Bargains that might not really be bargains, part two (looking at you, AT&T and Verizon)
Unless you are grandfathered in on an older, less-expensive family plan, AT&T and Verizon’s family plans now cost the same (or more) as just setting up individual plans for each phone. The only remaining advantage to these plans is if you have a tablet computer with a cellular modem, you can it to your account for $10/month.
Another word of caution: take AT&T and Verizon’s prices in the spreadsheet above with a grain of salt. Both companies are infamous for adding a number of hidden fees that you won’t know about until you get your first bill. Prepare for sticker shock. On my mother-in-law’s monthly bill from Verizon, she pays $45 for basic cell phone service and over $6/month in various taxes, surcharges and fees. With Straight Talk, my $45 monthly bill results in $3.60 in taxes and fees.
One last beef with Verizon is their refusal to allow Google’s Nexus 5 on their network and the paltry selection of new phones that are compatible with Verizon’s prepaid service (most are either used, old, or C, all of the above).
The Nexus 5, at “only” $350, is one of the best values you’ll find in a smartphone: high-end specs, with long-term software update support, at about half the cost of a comparable iPhone. It’s available on all of the other national carriers, but Verizon is more interested in keeping folks in 2-year contracts than making affordable phones available to its customers.
Along these same lines, Verizon offers Motorola’s Moto G (possibly the best “bargain” smartphone on the market right now) as a prepaid phone. But Verizon only sells the 3G version of the phone, not the newer LTE-compatible version. This limits the download speeds on Verizon’s Moto G to a near-dial-up experience.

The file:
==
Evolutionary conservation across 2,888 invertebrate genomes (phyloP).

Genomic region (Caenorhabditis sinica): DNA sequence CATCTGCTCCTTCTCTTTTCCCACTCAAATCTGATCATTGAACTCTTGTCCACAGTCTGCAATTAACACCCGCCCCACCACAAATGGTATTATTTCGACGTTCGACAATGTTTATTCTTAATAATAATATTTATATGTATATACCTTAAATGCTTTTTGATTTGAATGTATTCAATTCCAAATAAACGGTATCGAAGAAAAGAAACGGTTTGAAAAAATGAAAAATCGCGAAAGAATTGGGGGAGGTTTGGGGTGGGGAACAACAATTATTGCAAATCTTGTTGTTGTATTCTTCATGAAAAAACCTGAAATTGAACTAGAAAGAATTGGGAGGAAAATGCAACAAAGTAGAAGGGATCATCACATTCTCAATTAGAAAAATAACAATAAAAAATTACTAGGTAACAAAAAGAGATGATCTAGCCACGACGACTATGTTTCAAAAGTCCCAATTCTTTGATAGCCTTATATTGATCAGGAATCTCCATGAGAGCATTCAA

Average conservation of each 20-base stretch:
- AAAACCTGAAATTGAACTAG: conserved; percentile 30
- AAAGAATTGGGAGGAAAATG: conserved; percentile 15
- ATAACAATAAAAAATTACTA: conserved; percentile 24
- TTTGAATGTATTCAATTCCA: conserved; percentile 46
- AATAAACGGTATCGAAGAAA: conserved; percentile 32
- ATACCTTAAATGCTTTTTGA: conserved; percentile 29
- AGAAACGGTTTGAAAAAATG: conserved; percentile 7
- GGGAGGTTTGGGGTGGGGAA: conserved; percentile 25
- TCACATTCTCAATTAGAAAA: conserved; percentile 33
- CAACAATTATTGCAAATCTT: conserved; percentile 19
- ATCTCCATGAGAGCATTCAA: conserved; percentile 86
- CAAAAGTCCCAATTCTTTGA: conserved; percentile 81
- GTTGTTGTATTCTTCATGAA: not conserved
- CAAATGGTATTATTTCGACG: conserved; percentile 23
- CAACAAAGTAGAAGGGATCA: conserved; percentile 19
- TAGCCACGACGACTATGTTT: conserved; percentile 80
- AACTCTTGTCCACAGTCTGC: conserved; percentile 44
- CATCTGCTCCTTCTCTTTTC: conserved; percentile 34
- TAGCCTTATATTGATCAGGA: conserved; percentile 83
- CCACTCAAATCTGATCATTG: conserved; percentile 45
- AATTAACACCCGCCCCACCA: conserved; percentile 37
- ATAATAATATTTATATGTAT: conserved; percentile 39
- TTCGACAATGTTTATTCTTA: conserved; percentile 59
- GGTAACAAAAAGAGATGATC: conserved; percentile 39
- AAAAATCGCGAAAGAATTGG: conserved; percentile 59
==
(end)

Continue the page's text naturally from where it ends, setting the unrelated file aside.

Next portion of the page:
I’ve used Straight Talk for the last several months, and have been happy with the coverage on AT&T’s network. Getting my phone number ported over to Straight Talk took some work, and configuring the phone to work with Straight Talk was another hoop to jump through. Hopefully you’ll never need Straight Talk’s customer service, which is woefully poor (in other words, slightly worse than AT&T and Verizon’s). Bottom line, for $45/month, it’s a bargain but may not be for everyone.
Cricket Wireless, which is now owned by AT&T and resells AT&T service like Straight Talk, is another good option — mobile data speeds are capped at half of what you can get from AT&T or Straight Talk, but if you’re a light data user, the service is another good bargain at $35/month.
If network quality is the most important factor for you, and/or you want an expensive phone like the iPhone or Samsung Galaxy, Verizon is probably your best bet, despite their multitude of customer unfriendly policies.
I cannot recommend Sprint, T-mobile or US Cellular, but hope that these carriers continue to improve so that we have more credible choices besides the big two.
Other online resources
- Independent coverage maps — these are often much more accurate than the wireless carriers’ own overly-optimistic coverage maps:
- J.D. Power wireless carrier rankings – March 2014 edition